Kids learn to recite their ABCs from an early age. They learn in school, from watching Sesame Street and from Mom and Dad. The alphabet is taught so kids can learn to read and spell and letters are the building block of words. As a result of this training, when those kids grow up and end up working in compliance departments at community banks, they can remember how to keep regulations in order. Alphabetical order has been around since the 1st millennium BC and was used by scholars in ancient Alexandria. In 1604, one finds the first English dictionary to reference alphabetical order. In that dictionary, the author noted in Shakespearean English: "Nowe if the word, which thou art desirous to finde, begin with "a", then looke in the beginning..."
Today we looke at the 5th letter of our alphabet, namely, the letter E, as we talk about Regulation E (Reg E). It is the object of our focus because the requirement to have your bank's compliance blocks stacked nicely and put away is only 60 days away - October 28. To make sure banks are prepared, PCBB has been conducting webinars to help educate bankers on the subject and walk you through a complete solution. Numerous bankers attended one this past week so we added more dates for next week for those who could not attend.
Specifically, Reg E is applicable to banks (and others) that send international consumer payments. The rule covers remittance transfers, defined as electronic transfers of funds of more than $15 requested by a consumer in the US and sent to people or businesses in foreign countries. Banks that only occasionally do remittance transfers are exempted from the rule, but the threshold is only 100 per year, so it probably makes sense to prepare anyway so a closer look at the rules is in order.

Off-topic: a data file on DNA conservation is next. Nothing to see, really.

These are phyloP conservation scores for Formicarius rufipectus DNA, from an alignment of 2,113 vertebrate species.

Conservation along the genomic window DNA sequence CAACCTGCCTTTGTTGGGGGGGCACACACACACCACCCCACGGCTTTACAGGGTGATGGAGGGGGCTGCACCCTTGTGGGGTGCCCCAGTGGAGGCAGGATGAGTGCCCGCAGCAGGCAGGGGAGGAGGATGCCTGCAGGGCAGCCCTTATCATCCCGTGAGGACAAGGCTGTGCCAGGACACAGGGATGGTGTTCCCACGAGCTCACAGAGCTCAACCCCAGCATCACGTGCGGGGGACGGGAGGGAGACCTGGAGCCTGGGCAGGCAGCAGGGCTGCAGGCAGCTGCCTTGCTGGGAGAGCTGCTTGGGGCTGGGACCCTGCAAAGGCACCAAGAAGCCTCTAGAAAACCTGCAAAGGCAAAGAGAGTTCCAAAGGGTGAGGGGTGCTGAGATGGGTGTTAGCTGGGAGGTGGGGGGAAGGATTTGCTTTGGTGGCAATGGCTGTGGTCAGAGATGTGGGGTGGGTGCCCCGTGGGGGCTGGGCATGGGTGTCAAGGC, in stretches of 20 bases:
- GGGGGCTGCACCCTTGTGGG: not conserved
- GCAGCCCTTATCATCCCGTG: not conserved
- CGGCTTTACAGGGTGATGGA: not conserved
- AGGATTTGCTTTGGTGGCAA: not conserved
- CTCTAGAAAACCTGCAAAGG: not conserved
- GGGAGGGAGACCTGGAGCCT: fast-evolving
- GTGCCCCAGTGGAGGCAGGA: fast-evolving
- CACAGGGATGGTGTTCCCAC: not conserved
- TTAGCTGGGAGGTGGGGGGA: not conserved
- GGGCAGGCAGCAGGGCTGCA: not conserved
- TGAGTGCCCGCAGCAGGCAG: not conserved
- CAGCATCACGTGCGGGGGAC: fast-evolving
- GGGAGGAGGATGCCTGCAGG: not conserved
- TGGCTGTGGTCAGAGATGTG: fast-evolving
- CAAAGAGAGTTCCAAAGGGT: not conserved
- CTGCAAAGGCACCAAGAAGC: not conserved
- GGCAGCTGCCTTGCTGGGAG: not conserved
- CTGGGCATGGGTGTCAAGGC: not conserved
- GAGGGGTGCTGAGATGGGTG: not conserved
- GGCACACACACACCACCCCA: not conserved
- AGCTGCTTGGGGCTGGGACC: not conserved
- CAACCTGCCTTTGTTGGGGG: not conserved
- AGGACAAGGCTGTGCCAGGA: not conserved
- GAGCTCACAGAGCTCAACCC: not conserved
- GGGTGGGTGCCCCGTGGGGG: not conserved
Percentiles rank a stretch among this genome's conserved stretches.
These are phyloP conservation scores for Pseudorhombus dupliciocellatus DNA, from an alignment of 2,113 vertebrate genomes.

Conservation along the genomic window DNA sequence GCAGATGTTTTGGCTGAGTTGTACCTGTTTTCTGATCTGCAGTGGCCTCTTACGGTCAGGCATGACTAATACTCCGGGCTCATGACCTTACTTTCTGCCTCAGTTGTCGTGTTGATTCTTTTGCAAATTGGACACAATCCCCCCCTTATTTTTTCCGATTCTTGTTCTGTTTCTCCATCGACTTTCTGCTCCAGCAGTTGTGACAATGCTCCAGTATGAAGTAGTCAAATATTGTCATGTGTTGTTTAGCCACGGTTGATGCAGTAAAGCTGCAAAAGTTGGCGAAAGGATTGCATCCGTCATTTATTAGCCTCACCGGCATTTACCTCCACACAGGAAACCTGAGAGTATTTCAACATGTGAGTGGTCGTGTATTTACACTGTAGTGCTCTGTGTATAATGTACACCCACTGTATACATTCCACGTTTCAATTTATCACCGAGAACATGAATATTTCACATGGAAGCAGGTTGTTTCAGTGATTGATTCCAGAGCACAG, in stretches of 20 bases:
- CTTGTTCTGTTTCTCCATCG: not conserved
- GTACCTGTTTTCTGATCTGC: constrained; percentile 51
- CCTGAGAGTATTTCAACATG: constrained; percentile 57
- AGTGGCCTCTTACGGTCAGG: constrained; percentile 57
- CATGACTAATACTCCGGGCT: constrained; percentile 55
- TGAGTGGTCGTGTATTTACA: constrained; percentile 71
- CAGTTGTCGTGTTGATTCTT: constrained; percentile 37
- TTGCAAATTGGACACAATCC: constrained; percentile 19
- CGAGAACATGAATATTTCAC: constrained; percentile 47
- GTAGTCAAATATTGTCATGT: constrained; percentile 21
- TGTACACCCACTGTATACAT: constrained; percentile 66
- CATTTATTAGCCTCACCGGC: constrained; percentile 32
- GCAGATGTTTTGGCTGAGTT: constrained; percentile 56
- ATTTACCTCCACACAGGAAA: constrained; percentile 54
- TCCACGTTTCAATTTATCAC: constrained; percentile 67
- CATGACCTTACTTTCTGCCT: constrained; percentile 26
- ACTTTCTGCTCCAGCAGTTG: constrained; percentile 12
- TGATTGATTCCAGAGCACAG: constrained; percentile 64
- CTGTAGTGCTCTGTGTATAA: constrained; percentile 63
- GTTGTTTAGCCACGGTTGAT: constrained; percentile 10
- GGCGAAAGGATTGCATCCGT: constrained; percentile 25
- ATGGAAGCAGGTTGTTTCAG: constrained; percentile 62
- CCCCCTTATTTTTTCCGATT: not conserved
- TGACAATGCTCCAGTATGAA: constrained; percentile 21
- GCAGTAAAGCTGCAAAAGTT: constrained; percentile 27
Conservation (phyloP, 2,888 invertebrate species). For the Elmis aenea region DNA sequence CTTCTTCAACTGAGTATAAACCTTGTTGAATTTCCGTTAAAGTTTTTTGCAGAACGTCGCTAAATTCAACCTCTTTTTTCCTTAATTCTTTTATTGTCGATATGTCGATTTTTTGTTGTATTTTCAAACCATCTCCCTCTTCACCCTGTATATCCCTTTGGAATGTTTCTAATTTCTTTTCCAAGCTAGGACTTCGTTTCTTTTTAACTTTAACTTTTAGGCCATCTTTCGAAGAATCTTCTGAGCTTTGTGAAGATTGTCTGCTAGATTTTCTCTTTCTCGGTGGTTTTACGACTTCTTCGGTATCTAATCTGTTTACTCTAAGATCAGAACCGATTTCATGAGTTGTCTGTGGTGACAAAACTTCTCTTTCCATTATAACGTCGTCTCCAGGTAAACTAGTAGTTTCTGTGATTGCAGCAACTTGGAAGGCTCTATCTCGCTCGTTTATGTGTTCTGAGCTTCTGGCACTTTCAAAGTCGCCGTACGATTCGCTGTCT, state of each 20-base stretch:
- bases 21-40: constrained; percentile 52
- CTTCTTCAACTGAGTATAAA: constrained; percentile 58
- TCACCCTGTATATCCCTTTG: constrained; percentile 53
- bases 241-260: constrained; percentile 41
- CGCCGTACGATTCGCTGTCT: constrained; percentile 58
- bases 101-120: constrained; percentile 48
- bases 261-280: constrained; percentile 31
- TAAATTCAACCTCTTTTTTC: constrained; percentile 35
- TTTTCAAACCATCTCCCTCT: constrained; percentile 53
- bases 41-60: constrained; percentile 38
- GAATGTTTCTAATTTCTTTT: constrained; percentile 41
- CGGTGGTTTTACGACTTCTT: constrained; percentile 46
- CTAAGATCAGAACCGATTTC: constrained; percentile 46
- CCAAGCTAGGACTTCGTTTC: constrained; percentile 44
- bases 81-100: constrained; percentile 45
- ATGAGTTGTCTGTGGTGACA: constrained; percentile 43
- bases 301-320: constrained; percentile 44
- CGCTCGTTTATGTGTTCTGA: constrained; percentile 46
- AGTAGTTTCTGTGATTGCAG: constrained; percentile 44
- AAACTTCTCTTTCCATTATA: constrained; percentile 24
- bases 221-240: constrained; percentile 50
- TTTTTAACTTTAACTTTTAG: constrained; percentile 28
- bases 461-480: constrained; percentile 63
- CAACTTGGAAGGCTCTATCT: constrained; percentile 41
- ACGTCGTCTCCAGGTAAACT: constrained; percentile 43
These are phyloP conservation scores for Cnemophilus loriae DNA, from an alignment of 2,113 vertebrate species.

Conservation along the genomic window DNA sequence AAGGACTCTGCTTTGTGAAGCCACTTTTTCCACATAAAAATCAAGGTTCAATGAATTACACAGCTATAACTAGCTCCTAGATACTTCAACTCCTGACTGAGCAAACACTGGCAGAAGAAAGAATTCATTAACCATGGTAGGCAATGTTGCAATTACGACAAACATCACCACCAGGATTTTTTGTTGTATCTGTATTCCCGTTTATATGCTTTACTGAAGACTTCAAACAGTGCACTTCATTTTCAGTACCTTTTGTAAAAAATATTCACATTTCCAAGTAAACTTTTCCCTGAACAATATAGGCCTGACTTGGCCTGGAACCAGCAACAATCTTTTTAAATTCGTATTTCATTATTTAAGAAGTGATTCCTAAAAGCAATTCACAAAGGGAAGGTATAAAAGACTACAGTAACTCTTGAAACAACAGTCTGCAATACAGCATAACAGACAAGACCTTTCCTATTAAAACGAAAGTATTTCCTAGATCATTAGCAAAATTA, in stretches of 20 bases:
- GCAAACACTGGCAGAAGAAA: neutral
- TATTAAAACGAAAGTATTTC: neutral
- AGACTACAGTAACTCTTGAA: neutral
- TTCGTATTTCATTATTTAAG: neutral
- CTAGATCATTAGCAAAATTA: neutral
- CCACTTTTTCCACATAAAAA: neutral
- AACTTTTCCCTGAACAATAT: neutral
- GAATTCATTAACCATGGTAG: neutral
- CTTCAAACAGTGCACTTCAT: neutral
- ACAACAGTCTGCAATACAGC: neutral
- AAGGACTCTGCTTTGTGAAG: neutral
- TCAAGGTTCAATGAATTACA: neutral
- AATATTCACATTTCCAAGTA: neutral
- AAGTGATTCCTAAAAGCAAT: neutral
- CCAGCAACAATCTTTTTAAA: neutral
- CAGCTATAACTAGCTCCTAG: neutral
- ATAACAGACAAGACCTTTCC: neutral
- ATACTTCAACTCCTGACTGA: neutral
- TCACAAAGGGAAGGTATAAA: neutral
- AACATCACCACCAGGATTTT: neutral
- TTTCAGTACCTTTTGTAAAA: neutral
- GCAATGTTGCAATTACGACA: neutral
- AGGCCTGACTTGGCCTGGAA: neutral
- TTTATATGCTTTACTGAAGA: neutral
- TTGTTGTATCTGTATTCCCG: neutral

There are two disclosures that must be provided to customers as the "senders" of funds. The first is a pre-payment disclosure given to the sender before the transfer is paid for. This disclosure must list the amount to be transferred, the exchange rate, any applicable fees and the amount expected to be delivered abroad. Recipient institution fees and foreign taxes do not need to be disclosed, though it should be noted that fees may be taken/charged by the recipient bank.
The second disclosure is provided when the customer makes the payment. The bank must provide a receipt that repeats the information on the first disclosure and notifies the sender the date the money will arrive, as well as error resolution rights.
If your bank is already an international remittance transfer provider and you would like more information on complying with Reg E, this meeting is designed for you. If your bank is exploring the idea of providing international transfers to your customers, then this meeting is also designed for you.
Our International Services Group has a solution to assist your bank in complying with Reg E, so come see the ABC's to find out more about what we have to offer. As Shakespeare would say himself if he were here, "Nowe if the regulation, which thou art desirous to finde more knowledge, begin with "E", then clicke the hyperlink belowe for thine invitation to a webinar".
Wednesday, September 4th - (7:00 a.m. PDT/10:00 am EDT):
Thursday, September 5th - (10:00 a.m. PDT/1:00 pm EDT):